Grey London chief creative officer Vicki Maguire has slammed ageism in advertising. Writing in the UK trade magazine Campaign, Maguire, who will help judge entries at this year’s Sharks festival in Kinsale, said consumers age 50 and over is the generation that invented rave culture and has a whole past that gets forgotten when they are blanket-targeted.
Someone in their fifties still has decades of new underwear, new phones and new cars to buy and is more likely to have the money to buy them than a cool-but-broke millennial or Gen Z. It is the generation that marched with the miners and fought for Aids funding. “But adland has got us down as a bunch of cholesterol-riddled harpies who can eat only soft food,” she added.
Maguire pointed to five TV anchorwomen in the US who slapped a lawsuit on news channel NY1 because it pushed them out in favour of younger hosts. “The women in their fifties were deemed not relevant, so they’re taking their employer to the cleaners. And I, for one, hope they get a handsome pay-off for every grey hair they have,” she wrote.
Maguire pointed to some of the acts that appeared at Glastonbury. Nenah Cherry is 55, Kylie, 51 and Nick Cave is 61. “But the brands creeping into my social feeds like spider veins have me tea-dancing at adult-only hotels and pissing myself when I laugh. I’m not here to make a cynical financial argument about the trillions of dollars the over-50s are sitting on.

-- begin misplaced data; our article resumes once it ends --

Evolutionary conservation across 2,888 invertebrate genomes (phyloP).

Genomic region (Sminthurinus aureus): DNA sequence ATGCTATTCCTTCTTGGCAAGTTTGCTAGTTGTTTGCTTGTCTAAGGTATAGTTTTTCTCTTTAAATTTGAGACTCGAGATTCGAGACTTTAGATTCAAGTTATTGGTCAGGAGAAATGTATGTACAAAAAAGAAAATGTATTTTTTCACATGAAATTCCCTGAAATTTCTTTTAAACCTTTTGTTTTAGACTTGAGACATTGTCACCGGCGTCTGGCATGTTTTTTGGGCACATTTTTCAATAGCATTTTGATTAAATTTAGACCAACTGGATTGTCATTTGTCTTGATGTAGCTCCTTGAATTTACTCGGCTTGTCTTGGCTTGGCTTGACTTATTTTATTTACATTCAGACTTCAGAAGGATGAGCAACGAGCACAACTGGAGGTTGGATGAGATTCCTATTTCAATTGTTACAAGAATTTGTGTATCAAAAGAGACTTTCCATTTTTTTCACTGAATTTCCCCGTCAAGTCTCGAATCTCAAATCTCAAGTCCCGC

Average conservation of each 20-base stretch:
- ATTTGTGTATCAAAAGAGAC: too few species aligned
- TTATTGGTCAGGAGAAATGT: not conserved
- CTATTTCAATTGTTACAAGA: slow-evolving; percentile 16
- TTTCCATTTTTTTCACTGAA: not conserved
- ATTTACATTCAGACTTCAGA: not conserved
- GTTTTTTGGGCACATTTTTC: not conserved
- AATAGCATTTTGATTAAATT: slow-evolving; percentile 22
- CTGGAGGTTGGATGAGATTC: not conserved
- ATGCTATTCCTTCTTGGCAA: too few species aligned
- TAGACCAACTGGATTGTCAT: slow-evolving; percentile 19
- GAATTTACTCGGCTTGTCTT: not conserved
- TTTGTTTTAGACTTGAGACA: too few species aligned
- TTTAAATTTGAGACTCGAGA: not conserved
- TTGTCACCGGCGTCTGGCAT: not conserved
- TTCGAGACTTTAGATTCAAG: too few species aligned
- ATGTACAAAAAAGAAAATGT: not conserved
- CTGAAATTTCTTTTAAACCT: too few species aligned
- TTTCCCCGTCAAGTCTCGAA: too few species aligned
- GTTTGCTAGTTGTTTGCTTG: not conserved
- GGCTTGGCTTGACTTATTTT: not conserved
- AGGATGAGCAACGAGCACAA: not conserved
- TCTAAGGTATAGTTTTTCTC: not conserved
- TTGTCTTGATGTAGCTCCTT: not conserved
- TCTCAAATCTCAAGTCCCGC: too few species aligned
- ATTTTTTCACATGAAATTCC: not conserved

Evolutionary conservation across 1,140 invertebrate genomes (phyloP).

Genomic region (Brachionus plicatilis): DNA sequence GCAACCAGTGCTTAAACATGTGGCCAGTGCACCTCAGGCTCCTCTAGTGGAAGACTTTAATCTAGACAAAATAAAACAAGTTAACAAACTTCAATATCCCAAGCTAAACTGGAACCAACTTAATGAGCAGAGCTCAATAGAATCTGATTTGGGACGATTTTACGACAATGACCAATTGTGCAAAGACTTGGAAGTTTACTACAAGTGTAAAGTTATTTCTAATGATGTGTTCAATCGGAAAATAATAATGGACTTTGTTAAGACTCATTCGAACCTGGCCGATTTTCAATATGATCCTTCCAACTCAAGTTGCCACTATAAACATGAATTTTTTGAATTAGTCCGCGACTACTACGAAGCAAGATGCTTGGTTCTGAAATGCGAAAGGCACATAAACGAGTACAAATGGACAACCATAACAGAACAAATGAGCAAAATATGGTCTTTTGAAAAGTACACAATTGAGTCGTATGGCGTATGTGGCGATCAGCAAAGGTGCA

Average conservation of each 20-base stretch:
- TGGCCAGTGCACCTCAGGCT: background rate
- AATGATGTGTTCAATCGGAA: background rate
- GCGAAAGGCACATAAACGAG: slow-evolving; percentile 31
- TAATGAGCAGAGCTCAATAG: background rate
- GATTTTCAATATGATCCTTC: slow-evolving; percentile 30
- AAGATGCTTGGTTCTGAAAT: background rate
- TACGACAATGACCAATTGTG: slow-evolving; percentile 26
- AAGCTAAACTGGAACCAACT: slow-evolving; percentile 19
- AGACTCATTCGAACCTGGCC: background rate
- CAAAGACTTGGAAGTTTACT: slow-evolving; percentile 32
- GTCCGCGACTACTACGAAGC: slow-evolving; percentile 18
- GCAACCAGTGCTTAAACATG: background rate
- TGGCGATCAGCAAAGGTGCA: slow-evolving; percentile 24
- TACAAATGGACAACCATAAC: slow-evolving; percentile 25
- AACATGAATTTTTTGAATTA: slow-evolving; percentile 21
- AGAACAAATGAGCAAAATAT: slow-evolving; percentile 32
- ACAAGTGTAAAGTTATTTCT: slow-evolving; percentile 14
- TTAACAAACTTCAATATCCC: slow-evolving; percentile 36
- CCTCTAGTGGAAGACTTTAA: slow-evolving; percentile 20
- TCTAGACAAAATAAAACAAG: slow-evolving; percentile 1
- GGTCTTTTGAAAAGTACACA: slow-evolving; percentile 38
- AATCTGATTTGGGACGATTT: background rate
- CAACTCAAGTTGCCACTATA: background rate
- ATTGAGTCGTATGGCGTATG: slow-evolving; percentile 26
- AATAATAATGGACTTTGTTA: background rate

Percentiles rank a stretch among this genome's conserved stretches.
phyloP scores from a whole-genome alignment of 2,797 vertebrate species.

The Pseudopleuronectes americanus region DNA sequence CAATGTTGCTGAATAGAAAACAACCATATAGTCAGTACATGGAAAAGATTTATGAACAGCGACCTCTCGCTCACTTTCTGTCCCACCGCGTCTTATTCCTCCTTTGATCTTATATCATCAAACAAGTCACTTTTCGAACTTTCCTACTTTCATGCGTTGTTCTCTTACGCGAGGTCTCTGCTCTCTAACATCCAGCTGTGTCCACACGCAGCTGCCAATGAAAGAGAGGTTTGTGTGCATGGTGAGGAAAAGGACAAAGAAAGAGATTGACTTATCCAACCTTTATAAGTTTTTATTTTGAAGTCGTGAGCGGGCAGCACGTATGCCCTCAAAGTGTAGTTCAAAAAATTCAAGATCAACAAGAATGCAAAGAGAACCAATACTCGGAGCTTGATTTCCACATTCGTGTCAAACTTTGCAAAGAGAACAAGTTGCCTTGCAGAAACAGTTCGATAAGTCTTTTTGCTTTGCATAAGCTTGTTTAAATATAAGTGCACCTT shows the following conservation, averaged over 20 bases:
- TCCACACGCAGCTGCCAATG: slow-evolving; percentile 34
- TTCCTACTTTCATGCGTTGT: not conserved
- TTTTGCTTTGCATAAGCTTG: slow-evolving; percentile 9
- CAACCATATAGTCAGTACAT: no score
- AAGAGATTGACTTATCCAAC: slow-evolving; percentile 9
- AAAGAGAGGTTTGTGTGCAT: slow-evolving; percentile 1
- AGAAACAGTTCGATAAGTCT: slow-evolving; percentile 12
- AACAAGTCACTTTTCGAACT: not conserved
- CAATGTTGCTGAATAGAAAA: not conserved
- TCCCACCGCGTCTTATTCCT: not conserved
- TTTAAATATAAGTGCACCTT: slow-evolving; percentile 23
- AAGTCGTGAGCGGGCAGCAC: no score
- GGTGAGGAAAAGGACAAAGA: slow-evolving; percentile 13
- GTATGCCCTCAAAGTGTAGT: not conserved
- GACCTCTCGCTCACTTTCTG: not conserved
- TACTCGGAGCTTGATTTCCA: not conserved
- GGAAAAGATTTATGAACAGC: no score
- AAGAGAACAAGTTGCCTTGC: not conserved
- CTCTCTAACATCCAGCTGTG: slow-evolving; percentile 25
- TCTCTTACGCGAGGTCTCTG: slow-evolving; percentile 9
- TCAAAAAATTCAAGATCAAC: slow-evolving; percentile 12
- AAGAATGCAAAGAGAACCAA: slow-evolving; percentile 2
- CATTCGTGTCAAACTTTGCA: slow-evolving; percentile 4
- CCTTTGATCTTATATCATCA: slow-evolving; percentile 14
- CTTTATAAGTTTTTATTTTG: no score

“When we as an industry brief, we brief bad. Target audience is usually age-led. But age is a blunt instrument by which to target, let alone place, media. As a fifty-something woman, you serve me up hearing aids when I’m dropping hundreds on ear buds and cushioned insoles when I’m wearing Air Max. And how about sixty-somethings?
Nicole Kidman and Meryl Streep in the second season of Big Little Lies on Sky Atlantic
“Well, they must like cardigans, leisure slacks and soft toffees, don’t they? Hold on, let’s ask Madonna, who’s partial to a suede elbow patch and a Werther’s Original. And, no, it’s not a London thing. Fact is, those people you’re targeting with your tea-dance cruises were queueing at The Haçienda to get off their tits. No wonder I’m shunning such blanket targeting and turning to brands that serve my interests, not their lazy profiles.”
Ads tell me older people are not cool and not relevant to the pop culture we love to plunder. But that’s just not true any more. Patti Smith is as popular as Ariana Grande on Apple Music. “Young” people are discovering “old” music through Spotify playlists. And “old” people are discovering “young” music through their kids, 6 Music or social media.
“Age doesn’t tell you much about a person. Because many under-30s want to veg on the sofa and plenty of over-50s go out and get off their faces. In advertising, older people are generally signed up only to sell stuff to their own age group… or what marketing perceives that age group would be interested in. But they really shouldn’t be limited in this way,” she said.
An ad by Grey China for Braun shows why an 80-year-old man used the same shaver for 40 years. TV news might be binning the mature presenters, but TV drama is waking up to the fact that “older” people may not turn off younger audiences. British director Andrea Arnold (58) worked with Meryl Streep (70) and Nicole Kidman (52) on Big Little Lies.
Killing Eve stars Sandra Oh (47) and Fiona Shaw (60). Sex Education stars Gillian Anderson (50). And Emma Thompson (60) starred as the British prime minister in Years and Years. “So, if you ask me,” Maguire said, “the station that sacked those news anchors is missing a trick. Far from being over the hill, those women are just getting started.”